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When School Causes Depression, What Can You Do to Help?

Remember when attending school was the norm? Even then, not everyone attended. Read on for a hopeful story of how leaving high school behind was how one teen began recovering from depression

Parent | Anne Walker-McBay

My mother suffered from depression for most of my life. When I was little, the world seemed safe and okay when she was happy. And when she was depressed, my world fell apart. Now my life seemed fated to be sandwiched between two depressed women: my mother and my 15-year-old daughter, Ruby. How was I ever going to feel okay?

When I gave Ruby a stack of self-help books on depression and told her we could look for a therapist, she nodded and said very little. Before her illness, I had been used to her wailing with emotion, vocally telling me how she felt. Earlier that year she had petitioned to change her racist Confederate high school mascot and had boldly stood up to the older teens. This was only a few months before. What had happened to her fight—all her energy to change the world?

As lost as I felt, I imagined Ruby must feel even more lost.

Can School Cause Depression?

Although I was not at all sure what precisely would help her, I did have a pretty good idea what was making things worse. There are so many external pressures in our current public-school system—grades, teaching to tests, rigid schedules, and early start times that mean too little sleep.

Ruby told me that finishing high school felt like a prison sentence, and I resolved that there must be another way. I encouraged Ruby to leave public high school to be homeschooled, not from a sense of desperation but from the hope that if she were given the time and space to heal, she could rediscover who she was and what brought her joy. It was not a quick fix.

I could tell that during the first few months she felt lost and adrift. But slowly, glimmers of her natural curiosity returned. One day I came home from work and she excitedly lectured me about cacti. It was not for an assignment or a report; it just occurred to her that she would like to know more about cacti. So we took a fun day trip to a cacti farm and purchased a bunch. We called them our babies, and she would tend to her cacti garden on our deck listening to music. She started to seem more content and interested in the world. I will always remember the day I heard her laughing from the other room. How I had missed that loud, booming laugh!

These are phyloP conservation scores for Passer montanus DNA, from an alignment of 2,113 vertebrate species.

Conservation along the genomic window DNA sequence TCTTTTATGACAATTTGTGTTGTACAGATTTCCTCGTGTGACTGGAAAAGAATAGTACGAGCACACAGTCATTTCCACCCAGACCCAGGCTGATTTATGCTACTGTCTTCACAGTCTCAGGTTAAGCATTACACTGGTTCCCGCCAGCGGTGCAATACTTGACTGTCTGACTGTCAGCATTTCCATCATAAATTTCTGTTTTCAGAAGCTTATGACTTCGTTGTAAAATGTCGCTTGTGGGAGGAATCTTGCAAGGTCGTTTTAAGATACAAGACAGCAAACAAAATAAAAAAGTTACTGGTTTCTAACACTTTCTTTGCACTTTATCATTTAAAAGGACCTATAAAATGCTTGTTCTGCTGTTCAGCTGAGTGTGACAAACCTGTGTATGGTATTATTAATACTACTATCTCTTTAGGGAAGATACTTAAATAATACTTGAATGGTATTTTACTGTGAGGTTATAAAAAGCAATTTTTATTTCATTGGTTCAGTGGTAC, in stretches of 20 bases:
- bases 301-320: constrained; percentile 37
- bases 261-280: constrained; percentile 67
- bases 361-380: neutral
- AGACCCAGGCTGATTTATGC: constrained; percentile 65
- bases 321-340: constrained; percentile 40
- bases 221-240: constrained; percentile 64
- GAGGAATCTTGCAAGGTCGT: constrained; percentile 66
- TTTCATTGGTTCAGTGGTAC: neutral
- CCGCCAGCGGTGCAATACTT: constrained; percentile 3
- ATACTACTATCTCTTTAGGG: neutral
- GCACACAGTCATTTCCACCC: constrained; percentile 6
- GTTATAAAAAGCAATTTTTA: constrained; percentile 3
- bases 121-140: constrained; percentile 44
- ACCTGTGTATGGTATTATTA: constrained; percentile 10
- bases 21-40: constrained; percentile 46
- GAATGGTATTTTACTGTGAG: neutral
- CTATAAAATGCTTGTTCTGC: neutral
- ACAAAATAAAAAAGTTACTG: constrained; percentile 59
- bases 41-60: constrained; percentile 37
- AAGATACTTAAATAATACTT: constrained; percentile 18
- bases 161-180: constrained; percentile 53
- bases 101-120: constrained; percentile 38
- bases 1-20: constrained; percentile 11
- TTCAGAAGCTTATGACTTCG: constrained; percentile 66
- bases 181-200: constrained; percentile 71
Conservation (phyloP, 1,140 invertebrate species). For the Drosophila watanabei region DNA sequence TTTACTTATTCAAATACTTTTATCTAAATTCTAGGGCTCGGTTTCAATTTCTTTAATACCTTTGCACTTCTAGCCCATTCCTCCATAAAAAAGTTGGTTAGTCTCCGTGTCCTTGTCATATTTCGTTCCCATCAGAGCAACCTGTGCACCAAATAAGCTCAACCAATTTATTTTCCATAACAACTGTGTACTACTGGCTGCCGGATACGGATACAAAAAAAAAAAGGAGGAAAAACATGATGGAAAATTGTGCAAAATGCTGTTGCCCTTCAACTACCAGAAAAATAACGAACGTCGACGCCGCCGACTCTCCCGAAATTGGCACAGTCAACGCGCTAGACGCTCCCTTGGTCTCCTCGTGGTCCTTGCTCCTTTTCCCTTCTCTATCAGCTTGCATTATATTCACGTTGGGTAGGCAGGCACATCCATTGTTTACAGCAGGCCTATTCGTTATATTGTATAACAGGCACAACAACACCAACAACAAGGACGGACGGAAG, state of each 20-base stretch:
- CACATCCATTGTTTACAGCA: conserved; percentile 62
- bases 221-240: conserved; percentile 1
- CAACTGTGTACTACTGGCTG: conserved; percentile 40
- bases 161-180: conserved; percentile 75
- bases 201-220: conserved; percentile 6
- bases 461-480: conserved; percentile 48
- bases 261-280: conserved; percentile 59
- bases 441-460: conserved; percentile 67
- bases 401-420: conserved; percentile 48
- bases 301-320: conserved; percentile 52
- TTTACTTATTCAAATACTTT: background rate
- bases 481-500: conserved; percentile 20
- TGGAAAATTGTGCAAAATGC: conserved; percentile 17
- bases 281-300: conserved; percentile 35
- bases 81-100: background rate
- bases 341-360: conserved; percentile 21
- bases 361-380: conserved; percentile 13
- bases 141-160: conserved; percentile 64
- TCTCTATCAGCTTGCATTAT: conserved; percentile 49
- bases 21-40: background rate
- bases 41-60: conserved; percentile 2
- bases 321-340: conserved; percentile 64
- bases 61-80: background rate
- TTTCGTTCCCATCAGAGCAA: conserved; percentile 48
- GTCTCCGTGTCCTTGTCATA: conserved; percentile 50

It was not until I read the book she wrote, Advice I Ignored, that I got a clear picture of all she had gone through. We have always been very close, but she was literally choked with despair and could not explain what was happening—there was earlier abuse, cutting, and destructive thoughts that I’d had no idea about.

Throughout this challenging journey, it has been a gift to be able to get to know my daughter better. If I were to give advice to other parents, I would say to be as patient as you can, to try not to judge your child based on their actions while depressed, and to hold the hope for them until they can find it for themselves.

Anne Walker-McBay runs a small business with her husband, Sean Thornton, in Austin, Texas. Their business, RedBud HomeCare, manages caregivers who assist the elderly living independently at home. Anne was also an independent film producer for over 20 years. She produced films such as Dazed and Confused, Before Sunrise, Waking Life, and Infamous.


Teen | Ruby Walker

I see the events of my teen years as more interconnected than my mother does. My mom saw me change from an outspoken, overachieving kid to a silent and dysfunctional adolescent. Of course she wondered, “What terrible affliction has befallen my poor daughter?” As a parent, the outward changes your child shows when they’re depressed might make very little sense.

But looking back from my perspective, all psychological elements that came together to make me horribly depressed were there long before the bomb went off and I started showing symptoms. In fact, the thought processes that made me a straight-A student in the first place were the same ones that caused me to drop out.

I remember throwing myself into bouts of panic and self-loathing over missed homework assignments when I was as young as 9. I started crying because I compared myself to the other girls at school when I was 7. It seemed like an intrinsic part of my personality: I was on the hunt to find and obsess over every single one of my flaws, whether they were real or perceived.

I needed the external validation of others thinking I was smart and pretty because deep down, a black hole of self-loathing sucked up all the light.

It turns out school triggers my depression.

When I left public high school, I had to abandon the idea that my environment was making me depressed. The fluorescent lights and pressure to perform certainly weren’t helping, but after I left, I still had to reckon with paralysis and dread every morning. Having some time away from the constant demands of school wasn’t the easy fix I had been hoping for, but it gave me the space I needed to work on my recovery.